american pie 2
The sequel to the 1999 hit, american pie 2 picks up after the gang’s first year at college ends. The sex comedy follows Kevin and his friends as they rent a beach house on Lake Michigan and get ready for the ultimate party to end the summer. For fans of physical and crazy humor, these features are an absolute must.
Although parts of the american pie series have not aged well, its success has undoubtedly created new possibilities for comedy. The american pie the movies, for better or for worse, addressed America’s taboo on young adult sex. While he broke that barrier in a scorching fashion, it did open the door to one of the most natural parts of life to openly mock the general public.
Land of adventure
Centered on a former Pittsburgh amusement park, this indie favorite features performances by some of the greatest comedic artists of the early 2000s. Summer employment is a staple of the American college experience, and Land of adventure perfectly captures the existential terror they create. Jesse Eisenberg plays James, a recent college graduate who has to save for his college education but can’t find a real job due to lack of experience. After landing a job at Adventureland, James finds himself trapped between adolescence and adulthood.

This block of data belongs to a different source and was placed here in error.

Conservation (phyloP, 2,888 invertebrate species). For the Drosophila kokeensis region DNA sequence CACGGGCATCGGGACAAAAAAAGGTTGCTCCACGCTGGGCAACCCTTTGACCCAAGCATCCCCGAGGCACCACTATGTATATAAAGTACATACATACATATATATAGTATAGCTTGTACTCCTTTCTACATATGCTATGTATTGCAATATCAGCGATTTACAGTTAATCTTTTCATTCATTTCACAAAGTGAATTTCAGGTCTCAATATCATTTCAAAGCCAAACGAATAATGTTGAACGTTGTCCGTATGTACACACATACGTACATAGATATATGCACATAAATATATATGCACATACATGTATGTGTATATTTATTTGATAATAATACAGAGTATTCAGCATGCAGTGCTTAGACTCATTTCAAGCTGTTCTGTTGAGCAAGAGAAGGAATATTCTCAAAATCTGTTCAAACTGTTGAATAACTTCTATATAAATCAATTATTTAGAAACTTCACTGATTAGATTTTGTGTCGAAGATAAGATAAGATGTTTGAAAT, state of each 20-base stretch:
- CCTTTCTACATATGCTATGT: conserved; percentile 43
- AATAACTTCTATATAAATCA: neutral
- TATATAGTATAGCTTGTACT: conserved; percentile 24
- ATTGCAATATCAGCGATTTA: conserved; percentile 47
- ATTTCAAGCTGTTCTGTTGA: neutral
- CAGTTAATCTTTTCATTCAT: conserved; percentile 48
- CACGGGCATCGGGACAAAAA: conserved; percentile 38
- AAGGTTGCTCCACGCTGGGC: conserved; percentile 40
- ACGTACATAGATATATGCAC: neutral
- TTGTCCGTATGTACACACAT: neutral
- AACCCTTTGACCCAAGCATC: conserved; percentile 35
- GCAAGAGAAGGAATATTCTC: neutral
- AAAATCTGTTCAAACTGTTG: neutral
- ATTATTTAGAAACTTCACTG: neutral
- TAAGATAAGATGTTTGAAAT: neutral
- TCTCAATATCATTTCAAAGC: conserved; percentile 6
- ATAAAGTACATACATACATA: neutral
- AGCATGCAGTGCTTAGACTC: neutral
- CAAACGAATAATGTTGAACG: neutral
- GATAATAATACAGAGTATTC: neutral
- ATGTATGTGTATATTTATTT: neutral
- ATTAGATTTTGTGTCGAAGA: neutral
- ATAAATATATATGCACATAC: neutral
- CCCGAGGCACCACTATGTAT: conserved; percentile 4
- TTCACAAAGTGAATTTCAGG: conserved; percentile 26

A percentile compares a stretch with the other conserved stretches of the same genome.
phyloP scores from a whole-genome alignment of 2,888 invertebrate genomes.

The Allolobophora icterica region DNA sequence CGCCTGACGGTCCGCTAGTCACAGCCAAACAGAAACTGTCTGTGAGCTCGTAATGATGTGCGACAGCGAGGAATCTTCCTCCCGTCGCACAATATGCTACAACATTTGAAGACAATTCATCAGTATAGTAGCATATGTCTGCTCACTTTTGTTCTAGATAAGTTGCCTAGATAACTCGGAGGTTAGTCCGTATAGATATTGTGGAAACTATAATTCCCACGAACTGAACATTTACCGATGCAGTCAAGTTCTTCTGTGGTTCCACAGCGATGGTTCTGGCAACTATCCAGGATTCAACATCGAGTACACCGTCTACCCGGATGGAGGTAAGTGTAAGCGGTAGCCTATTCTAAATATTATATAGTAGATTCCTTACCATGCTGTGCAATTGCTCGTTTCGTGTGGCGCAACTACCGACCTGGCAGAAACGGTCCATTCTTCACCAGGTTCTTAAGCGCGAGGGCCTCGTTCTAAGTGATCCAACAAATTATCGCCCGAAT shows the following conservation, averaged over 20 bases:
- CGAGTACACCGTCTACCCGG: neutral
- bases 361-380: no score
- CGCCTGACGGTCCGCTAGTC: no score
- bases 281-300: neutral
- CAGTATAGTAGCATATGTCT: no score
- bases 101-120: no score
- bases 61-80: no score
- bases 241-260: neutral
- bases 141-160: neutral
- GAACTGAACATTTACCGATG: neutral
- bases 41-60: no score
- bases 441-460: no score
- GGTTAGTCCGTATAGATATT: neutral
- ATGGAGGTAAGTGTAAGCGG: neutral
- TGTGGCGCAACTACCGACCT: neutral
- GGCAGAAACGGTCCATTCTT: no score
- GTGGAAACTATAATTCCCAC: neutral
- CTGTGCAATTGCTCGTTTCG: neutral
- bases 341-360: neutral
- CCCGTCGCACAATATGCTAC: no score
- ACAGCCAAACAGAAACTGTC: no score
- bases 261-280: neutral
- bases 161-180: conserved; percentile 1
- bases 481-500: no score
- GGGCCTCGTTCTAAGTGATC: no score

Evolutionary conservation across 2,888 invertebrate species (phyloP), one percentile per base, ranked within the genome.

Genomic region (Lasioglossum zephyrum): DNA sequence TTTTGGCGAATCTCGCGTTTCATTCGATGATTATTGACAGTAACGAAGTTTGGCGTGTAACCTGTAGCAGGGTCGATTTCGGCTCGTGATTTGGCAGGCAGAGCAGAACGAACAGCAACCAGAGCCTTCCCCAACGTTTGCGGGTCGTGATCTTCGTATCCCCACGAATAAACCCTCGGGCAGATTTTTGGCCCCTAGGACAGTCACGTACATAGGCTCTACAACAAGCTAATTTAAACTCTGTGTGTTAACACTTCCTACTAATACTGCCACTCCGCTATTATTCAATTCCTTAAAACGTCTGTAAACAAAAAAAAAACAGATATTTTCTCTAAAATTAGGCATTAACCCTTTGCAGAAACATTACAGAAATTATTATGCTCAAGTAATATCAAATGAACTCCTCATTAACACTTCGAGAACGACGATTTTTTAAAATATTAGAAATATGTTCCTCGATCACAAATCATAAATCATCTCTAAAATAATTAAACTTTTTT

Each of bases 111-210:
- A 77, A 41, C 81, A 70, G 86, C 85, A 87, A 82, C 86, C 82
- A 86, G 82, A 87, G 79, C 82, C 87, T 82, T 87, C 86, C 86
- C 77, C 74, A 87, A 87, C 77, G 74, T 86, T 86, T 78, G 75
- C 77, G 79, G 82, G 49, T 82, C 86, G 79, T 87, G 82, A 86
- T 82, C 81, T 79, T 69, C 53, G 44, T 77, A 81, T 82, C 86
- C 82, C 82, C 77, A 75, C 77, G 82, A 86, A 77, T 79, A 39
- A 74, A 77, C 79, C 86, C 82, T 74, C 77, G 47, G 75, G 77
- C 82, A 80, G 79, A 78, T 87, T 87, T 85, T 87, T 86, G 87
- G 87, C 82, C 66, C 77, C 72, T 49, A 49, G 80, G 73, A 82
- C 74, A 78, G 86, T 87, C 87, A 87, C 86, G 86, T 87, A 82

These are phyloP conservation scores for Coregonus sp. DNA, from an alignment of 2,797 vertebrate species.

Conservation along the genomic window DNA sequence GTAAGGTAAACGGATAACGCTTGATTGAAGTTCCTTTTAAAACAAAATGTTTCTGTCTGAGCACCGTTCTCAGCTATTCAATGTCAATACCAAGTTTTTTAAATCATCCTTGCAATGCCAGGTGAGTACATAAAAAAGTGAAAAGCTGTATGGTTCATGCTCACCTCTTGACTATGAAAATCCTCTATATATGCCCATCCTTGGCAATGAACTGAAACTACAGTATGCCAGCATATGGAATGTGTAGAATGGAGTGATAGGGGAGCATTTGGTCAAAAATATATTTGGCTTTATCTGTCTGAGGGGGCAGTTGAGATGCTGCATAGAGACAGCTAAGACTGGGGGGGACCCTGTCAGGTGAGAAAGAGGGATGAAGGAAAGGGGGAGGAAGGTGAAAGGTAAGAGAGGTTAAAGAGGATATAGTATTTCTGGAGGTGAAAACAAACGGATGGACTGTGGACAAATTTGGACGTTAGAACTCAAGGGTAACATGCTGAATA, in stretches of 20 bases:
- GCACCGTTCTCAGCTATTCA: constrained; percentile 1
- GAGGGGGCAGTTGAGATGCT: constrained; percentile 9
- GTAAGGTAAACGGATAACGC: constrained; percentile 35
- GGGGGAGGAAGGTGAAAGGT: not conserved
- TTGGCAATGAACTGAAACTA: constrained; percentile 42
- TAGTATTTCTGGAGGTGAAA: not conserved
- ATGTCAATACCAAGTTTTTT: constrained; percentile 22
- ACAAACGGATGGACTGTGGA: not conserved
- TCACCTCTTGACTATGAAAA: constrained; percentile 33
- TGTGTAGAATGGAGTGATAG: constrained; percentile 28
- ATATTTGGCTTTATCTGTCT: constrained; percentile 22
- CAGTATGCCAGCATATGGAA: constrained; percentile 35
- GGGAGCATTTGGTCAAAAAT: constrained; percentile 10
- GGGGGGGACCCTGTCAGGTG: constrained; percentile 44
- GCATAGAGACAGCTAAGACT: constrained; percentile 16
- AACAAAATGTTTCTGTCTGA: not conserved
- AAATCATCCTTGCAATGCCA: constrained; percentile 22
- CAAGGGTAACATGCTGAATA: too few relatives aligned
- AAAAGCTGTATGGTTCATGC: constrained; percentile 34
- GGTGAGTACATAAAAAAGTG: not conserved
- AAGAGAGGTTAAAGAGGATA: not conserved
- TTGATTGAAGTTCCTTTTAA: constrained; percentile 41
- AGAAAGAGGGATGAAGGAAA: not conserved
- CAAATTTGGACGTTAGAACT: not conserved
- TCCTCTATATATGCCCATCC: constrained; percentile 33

This is the second film on the list starring Ryan Reynolds, whose character could almost be Van Wilder several years later. The rest of the star-studded cast is made up of actors Bill Hader, Kristen Stewart, Kristen Wiig, and Martin Starr. Land of adventureThe comedy of is much drier than the burlesque nature of the other classics, but viewers will still find themselves in stitches.
Of course, there had to be at least one stoner comedy on that debut list. How high showcases the talents of Method Man and Redman as two smokers who manage to end up enrolled at Havard University. They achieve this with the help of their friend Ivory, who visits them as a ghost after the two accidentally smoke his ashes. How high is an iconic Fish Out of Water film that was way ahead of its time. The film subtly and openly tackles difficult topics like race in higher education and society’s expectations of black men. Method Man and Redman are a truly hilarious duo and do a terrific job asking tough questions in the most disarming and funny way.
This 2002 production by Nick Cannon is the best sports film on the drum line of a college marching band. It’s not quite as pure a comedy as the others on this list, but for modern audiences the title alone causes a slight laugh. Cannon plays Devon Miles, a recent high school graduate who travels from New York to Atlanta to play drums at a historically black fictional college, A&T. With hindsight, a large part Battery lineThe s comedy has now emerged from the humorous cinema of the early 2000s. However, the drum sequences in the film certainly hold up and are choreographed incredibly well. Movies like this are no longer being made and the novelty alone is worth seeing.